It took 11 and 3 years for Nigeria to convince Ada and my brother that their future may lie elsewhere. As I write my brother has set up the Christmas tree in their cosy London apartment while Ada has secured visas for her family and is making final arrangements to leave. In our last chat, she said that they are selling almost everything they own. I encouraged her that relocation is a big project but that is well worth it and advised her not to dispose of their landed properties. I pray they get to spend Xmas in the UK so that they can use the holiday season to settle in.
Now back to Mr Femi Adesina’s last statement. Do those Nigerians who he claims “would never leave the country no matter how things are” have the means to migrate legally? Of course not. How many Nigerians own a passport? Those who desire to procure one cannot even do so given the problem of booklet shortage that has plagued the Nigerian Immigration Service (NIS). So we can see that the difficulty starts at the very beginning.
Nigeria will always be home and naturally, humans prefer to live with their relatives. However, with the rising poverty and insecurity, the number of productive citizens who are losing hope continues to surge. I mean most Nigerians just want a conducive environment to carry on their daily activities without fear. How difficult is it for the government to provide basic amenities and security? Someone once opined that if the western nations open their embassies to grant free and unconditional visas only criminals will remain in Nigeria. Of course, this person spoke figuratively but it captures the hopelessness that precipitates the desperate rush for greener pastures.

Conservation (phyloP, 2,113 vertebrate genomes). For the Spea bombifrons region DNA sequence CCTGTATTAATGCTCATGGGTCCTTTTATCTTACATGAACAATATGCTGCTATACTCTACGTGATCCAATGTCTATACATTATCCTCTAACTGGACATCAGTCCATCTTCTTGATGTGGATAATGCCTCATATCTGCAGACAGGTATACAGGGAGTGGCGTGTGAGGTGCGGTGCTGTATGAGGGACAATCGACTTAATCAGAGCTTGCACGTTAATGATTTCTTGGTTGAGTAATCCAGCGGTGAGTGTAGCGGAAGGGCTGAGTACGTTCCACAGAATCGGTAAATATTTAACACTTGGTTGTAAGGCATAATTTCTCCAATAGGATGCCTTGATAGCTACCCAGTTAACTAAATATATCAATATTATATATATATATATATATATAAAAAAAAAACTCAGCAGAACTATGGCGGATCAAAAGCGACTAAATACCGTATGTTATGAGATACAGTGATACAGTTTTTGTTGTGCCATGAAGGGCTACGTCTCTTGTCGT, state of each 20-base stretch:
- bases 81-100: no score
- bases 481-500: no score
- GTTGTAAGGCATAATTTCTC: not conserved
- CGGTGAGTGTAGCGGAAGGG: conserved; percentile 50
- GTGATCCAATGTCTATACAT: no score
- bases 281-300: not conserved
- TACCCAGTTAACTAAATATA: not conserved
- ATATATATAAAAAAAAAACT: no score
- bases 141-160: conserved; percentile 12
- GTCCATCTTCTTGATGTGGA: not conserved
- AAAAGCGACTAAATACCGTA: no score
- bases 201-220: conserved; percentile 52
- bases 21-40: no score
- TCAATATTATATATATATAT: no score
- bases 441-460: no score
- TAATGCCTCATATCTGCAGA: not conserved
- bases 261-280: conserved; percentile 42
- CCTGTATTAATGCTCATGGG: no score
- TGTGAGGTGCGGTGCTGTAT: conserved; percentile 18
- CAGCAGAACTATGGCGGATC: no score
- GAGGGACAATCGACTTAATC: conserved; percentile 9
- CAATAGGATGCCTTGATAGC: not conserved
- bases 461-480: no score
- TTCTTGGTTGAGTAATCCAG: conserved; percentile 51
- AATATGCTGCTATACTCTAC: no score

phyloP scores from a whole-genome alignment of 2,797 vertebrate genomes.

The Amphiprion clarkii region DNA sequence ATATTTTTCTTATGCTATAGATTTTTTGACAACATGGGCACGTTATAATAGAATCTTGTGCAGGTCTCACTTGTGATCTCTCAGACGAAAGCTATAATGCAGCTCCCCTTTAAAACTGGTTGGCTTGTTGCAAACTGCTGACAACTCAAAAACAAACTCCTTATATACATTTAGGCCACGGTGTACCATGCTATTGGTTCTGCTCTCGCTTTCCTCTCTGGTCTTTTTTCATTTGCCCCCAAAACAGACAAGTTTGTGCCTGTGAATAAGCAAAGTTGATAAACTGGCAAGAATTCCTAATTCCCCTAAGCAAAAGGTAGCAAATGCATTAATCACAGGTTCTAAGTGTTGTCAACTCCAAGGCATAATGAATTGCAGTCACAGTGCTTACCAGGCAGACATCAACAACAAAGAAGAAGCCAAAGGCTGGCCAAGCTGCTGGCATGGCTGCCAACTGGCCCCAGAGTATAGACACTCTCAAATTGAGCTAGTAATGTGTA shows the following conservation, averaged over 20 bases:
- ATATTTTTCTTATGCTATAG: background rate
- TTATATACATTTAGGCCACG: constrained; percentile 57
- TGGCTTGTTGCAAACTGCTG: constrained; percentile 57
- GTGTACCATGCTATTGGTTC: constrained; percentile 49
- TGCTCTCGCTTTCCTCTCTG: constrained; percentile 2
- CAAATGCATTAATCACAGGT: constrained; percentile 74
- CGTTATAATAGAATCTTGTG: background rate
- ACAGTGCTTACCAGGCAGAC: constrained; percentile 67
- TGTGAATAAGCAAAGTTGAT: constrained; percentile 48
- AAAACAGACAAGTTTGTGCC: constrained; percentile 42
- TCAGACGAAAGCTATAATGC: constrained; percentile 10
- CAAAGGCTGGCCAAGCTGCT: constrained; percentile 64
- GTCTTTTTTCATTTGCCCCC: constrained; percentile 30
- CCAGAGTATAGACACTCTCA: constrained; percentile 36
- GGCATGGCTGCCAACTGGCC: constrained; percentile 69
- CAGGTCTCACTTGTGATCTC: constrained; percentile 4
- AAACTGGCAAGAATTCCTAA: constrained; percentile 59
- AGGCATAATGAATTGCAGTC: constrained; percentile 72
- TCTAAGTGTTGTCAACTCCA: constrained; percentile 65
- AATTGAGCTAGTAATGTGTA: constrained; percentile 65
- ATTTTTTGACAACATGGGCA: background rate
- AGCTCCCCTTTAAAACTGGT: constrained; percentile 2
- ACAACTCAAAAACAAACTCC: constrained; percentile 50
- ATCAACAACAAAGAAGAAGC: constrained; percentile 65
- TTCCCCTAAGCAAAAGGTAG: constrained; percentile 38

Yet, despite the loss of productive members to households and communities, opportunities are created and the overcrowded labour market is relieved with each departing countryman. The remittances that these migrants will make in the future can also boost the economy. So let us encourage those who want to japa to do so by all legitimate means while Femi and his die-hard friends should remain in Nigeria to continue with nation-building. After all, “ekelu olu eke” according to my friend. In Economic systems, it is called the division of labour.
Chinemelu Nwokike is a media consultant who writes on sociopolitical topics. He tweets @cmonionline